Thursday, April 28, 2011

The Politics of Unfriending Someone

There are certain times when it becomes necessary to unfriend someone (yes, I am talking about Facebook). Logic would dictate that the Facebook unfriend would be distinctly more casual than the "real life" version of such an action, but logic unfortunately has no place in this discourse. First of all, one rarely decides not to be friends with someone in real life - usually I realize I haven't spoken to someone for five years and think, "I guess we're not friends anymore!" Then, when/if the decision has been made, there is less of a formal action in real life to indicate that the friendship has been discontinued. It's more of a fading away...until someone wakes up and thinks, "I haven't spoken to Priya in five years!" On Facebook, everyone has concrete evidence that one of you has decided that there is no longer A Friendship. This can be a big deal, because it's objective proof of a very subjective experience. What if both people don't see it the same way?

The subjectivity of the Facebook Unfriend is part of what can make it such a troubling thing to go through. One person may see a particular episode as a watershed event in the friendship, while the other thinks that everything is going along as usual. Thus the Unfriend can be jarring, and maybe even feel spiteful, since it often comes without previous discussion or forewarning. The person who deletes his or her friend is, after all, making a semi-public announcement that something unforgivable has taken place.

"Something unforgivable" means different things to different people, however, and this ambiguity can get even more complicated when it involves a person who is part of a relationship. Last night I asked Devon, "Why didn't you unfriend that kid a year ago?" That kid, in the course of our dinner together one night, mentioned that he did not believe that the Holocaust really happened. A HOLOCAUST DENIER! I responded to his statement by drinking a margarita the size of a fishbowl and being as caustically sardonic as possible all through dinner, and assumed that Devon would unfriend him when the night was through. A year and a half later, however, the friendship remains intact (on Facebook anyway), and this miscreant most foul has continued to crop up and post insane political nonsense (the kind of political nonsense you'd expect a Holocaust denier to post, if you're wondering) from time to time, turning my blood to boiling, roiling lava each time I think of him and my boyfriend being friends. Devon's response to my question, by the way, was, "I just didn't think about it." I just checked again (see what I mean about concrete proof) and almost 20 hours after our conversation, they're still friends. This angers me deeply since 1. I believe firmly that HOLOCAUST DENIERS SHOULD NOT BE TOLERATED/APPEASED. EVER, 2. The fact that my boyfriend is doing it kind of makes me feel like I'm tolerating/appeasing this unbelievable shitbag, which I DEFINITELY WOULD NOT, given the opportunity. Maybe Devon didn't unfriend the Holocaust denier because he is a patient person (which he is, in this case - I believe - to a fault). Maybe he didn't do it because Facebook politics just aren't that important to him so his Facebook actions do not reflect his day-to-day life. Maybe he didn't do it because...well, the world is full of possibilities, isn't it?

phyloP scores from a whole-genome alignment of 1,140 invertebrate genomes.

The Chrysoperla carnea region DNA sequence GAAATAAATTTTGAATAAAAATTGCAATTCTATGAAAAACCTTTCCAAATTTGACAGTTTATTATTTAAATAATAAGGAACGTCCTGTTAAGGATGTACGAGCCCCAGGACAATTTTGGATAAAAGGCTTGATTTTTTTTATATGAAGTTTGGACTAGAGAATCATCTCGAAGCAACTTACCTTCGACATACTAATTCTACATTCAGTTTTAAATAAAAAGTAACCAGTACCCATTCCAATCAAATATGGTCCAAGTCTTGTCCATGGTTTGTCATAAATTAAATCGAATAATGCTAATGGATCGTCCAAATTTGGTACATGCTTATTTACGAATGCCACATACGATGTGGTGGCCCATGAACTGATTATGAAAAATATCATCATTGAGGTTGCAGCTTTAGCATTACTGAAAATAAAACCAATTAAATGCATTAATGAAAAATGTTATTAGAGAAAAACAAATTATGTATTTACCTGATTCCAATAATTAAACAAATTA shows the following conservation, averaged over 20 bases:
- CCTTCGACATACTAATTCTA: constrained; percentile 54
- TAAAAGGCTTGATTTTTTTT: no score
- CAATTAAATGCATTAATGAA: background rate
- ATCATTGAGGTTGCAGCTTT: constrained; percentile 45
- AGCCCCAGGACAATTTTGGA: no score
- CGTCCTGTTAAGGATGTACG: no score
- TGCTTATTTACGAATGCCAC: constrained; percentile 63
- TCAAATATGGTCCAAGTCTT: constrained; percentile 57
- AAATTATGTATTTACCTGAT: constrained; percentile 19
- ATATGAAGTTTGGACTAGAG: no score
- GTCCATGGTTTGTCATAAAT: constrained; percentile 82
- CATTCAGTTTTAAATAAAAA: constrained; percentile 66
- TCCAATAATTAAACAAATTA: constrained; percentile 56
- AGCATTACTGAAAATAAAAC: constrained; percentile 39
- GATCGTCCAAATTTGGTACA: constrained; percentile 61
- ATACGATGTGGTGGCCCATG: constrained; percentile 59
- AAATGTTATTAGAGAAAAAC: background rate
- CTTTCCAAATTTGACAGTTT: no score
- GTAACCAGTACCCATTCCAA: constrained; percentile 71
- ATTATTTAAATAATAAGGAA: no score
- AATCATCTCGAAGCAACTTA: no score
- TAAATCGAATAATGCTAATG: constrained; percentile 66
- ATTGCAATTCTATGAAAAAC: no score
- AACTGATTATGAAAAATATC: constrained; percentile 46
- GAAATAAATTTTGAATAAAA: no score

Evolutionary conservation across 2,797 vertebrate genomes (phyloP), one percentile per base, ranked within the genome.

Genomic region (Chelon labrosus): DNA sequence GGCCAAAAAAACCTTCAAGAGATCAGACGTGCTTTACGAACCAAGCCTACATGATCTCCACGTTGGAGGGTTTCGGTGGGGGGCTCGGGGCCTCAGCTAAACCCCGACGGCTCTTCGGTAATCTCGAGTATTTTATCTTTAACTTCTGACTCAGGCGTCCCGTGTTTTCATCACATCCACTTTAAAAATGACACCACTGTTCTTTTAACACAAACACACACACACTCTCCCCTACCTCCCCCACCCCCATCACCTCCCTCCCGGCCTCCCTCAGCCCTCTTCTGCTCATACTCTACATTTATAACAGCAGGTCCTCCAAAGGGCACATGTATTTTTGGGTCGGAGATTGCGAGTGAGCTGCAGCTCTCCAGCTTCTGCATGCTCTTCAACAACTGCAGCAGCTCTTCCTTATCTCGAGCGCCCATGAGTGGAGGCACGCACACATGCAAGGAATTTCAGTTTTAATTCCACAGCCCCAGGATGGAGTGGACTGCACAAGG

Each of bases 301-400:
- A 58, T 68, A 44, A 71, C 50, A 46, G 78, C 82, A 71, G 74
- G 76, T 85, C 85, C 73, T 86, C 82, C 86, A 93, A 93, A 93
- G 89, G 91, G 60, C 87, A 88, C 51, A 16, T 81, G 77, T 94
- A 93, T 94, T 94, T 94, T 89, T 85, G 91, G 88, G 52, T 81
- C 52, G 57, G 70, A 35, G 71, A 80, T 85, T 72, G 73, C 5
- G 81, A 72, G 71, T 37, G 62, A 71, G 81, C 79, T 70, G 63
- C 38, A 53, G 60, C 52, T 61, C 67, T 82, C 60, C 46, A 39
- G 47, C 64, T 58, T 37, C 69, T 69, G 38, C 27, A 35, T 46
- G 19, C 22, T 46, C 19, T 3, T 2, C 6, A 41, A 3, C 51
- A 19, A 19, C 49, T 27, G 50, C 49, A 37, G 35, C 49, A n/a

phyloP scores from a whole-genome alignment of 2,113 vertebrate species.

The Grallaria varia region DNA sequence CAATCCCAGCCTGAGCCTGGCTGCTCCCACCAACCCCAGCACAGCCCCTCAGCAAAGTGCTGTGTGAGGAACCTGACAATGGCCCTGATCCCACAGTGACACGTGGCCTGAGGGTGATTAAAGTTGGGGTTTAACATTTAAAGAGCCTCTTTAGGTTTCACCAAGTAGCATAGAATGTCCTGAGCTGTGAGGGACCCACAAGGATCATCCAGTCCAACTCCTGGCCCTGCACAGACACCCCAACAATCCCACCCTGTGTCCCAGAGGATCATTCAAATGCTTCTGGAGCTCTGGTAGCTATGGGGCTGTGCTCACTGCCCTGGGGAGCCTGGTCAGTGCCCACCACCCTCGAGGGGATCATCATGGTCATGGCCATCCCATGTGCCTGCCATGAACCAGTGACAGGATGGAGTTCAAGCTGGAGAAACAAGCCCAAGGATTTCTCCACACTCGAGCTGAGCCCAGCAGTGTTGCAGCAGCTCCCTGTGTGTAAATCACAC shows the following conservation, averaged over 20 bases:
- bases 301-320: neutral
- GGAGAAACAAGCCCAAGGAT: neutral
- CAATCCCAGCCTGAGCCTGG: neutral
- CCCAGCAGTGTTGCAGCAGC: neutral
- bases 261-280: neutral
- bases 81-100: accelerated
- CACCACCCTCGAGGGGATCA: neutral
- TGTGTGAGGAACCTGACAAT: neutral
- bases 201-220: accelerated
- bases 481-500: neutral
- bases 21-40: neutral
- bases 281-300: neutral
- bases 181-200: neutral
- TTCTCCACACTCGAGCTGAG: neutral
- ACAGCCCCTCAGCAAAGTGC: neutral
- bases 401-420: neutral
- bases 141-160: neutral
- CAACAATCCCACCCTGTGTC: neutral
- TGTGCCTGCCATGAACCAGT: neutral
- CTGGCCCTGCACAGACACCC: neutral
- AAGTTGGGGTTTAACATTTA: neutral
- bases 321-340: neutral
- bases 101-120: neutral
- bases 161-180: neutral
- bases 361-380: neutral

1 comment:

David Okun said...

heres some deep shit - the holocaust denier IS DEVON